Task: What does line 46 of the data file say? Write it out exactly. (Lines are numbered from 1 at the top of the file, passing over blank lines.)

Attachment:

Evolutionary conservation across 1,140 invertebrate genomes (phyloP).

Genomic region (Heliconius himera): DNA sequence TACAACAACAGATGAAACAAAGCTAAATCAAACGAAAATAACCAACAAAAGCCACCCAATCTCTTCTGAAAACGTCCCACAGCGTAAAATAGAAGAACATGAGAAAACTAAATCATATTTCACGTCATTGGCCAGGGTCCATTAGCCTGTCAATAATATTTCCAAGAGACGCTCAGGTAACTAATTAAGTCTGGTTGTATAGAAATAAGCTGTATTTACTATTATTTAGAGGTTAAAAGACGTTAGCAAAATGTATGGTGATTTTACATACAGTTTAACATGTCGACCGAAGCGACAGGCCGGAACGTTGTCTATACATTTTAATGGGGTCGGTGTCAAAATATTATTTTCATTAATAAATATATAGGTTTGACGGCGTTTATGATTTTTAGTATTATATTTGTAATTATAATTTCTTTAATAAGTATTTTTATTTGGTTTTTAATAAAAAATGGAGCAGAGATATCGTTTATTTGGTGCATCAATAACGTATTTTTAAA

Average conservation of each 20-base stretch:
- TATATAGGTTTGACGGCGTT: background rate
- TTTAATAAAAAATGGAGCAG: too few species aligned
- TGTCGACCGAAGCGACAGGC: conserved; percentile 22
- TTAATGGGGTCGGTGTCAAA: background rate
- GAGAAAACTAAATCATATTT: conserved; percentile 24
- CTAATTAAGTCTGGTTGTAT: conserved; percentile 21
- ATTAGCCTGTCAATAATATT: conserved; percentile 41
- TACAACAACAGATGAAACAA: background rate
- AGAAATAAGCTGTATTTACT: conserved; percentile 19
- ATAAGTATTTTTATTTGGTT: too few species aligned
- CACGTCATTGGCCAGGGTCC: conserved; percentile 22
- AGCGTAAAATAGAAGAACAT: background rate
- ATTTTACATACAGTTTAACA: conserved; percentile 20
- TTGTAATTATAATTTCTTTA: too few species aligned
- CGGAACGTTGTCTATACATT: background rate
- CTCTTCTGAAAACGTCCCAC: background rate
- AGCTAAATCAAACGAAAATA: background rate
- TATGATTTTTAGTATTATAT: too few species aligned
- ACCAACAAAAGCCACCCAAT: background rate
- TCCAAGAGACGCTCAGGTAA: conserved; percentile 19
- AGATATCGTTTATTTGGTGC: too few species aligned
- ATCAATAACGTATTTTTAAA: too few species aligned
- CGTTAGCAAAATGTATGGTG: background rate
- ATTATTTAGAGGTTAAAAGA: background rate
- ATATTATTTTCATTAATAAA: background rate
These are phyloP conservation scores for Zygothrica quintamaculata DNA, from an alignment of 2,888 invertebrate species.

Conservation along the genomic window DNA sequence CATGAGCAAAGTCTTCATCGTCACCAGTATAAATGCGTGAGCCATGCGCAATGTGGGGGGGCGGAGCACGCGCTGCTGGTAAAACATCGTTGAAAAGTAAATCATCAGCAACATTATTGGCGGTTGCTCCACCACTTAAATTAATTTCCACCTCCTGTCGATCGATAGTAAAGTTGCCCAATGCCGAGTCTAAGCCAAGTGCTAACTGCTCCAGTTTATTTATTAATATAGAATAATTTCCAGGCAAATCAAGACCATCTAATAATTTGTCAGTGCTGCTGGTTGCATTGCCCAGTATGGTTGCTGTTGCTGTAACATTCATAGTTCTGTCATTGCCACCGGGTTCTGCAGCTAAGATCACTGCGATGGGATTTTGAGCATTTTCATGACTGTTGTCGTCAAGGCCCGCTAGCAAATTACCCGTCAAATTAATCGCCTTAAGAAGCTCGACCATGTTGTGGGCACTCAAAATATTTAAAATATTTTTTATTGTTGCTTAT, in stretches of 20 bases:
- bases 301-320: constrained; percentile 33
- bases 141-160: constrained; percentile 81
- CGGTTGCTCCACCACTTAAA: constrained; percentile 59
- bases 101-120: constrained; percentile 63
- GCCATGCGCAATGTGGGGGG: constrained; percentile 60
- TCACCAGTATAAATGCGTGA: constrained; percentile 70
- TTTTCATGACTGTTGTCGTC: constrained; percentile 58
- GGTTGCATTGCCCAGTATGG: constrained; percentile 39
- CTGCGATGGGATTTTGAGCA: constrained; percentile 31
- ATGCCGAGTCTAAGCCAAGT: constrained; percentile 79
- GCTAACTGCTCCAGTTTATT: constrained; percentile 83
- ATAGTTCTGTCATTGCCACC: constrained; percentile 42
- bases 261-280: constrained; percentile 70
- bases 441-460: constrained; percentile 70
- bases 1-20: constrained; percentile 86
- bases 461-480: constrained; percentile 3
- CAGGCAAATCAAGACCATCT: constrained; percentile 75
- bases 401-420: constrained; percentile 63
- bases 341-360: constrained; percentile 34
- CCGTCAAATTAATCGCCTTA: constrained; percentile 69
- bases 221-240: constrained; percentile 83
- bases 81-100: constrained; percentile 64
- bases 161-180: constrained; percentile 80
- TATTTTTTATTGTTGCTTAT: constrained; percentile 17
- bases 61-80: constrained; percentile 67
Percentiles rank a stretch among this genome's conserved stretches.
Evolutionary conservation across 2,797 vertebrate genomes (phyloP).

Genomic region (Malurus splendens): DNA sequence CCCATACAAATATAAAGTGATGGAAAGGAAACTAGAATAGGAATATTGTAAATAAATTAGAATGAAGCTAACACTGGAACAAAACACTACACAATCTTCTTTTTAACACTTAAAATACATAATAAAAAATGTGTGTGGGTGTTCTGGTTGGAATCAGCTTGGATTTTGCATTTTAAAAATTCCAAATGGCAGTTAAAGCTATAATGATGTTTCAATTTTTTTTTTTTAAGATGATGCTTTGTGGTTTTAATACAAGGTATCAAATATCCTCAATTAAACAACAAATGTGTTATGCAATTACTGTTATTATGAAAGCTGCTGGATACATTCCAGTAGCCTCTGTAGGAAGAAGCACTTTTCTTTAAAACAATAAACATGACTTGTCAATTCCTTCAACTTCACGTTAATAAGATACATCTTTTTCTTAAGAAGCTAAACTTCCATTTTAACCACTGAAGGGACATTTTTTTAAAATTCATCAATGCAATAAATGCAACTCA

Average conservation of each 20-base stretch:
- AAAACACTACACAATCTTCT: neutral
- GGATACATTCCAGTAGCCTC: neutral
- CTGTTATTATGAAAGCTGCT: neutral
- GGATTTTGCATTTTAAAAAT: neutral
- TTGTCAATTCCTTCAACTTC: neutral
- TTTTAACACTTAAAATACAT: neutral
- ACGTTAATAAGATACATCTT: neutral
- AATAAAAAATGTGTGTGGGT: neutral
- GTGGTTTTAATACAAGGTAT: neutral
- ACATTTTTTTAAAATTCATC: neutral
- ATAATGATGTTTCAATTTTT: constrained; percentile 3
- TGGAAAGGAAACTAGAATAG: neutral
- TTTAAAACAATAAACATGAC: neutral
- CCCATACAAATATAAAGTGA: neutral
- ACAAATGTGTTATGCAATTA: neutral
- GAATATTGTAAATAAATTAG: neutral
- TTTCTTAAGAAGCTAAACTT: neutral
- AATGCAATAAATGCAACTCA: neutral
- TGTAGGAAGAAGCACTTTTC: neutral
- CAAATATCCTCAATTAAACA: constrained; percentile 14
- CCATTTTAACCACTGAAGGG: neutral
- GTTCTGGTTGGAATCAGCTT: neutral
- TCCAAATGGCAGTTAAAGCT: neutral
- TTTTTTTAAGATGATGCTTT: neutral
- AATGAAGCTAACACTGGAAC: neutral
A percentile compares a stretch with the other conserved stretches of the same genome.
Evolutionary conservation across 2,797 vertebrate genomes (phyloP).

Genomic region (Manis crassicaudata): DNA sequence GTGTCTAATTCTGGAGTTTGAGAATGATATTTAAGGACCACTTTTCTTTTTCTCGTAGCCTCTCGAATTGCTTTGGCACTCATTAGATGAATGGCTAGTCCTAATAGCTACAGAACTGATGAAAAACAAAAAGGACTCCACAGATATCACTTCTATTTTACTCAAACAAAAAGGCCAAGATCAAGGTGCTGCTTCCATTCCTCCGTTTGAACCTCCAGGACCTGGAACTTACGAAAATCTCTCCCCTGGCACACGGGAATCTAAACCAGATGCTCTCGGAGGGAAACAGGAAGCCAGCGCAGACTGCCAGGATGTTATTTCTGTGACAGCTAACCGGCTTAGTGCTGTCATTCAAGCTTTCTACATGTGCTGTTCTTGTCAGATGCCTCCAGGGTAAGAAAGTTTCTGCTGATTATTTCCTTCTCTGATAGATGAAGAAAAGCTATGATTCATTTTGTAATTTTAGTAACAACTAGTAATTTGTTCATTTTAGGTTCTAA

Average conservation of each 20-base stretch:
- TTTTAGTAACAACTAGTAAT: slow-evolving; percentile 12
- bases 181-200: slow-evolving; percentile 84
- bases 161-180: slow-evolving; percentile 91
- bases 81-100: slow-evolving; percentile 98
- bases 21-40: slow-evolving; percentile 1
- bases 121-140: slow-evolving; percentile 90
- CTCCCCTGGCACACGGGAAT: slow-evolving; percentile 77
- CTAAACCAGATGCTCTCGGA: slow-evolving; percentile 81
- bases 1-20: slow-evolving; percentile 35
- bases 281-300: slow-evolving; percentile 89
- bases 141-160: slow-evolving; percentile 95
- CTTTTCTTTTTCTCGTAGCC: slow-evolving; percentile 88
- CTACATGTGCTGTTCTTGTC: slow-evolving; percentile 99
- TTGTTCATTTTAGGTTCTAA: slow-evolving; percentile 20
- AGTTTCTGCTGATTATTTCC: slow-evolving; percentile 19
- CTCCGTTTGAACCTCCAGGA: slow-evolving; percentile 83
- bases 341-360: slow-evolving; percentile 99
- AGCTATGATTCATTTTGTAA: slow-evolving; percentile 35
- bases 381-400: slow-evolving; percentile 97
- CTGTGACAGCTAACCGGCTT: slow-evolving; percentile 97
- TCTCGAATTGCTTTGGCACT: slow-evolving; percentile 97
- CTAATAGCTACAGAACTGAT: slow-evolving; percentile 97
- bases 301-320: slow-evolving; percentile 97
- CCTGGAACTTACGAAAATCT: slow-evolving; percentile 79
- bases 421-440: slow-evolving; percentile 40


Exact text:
- bases 461-480: constrained; percentile 3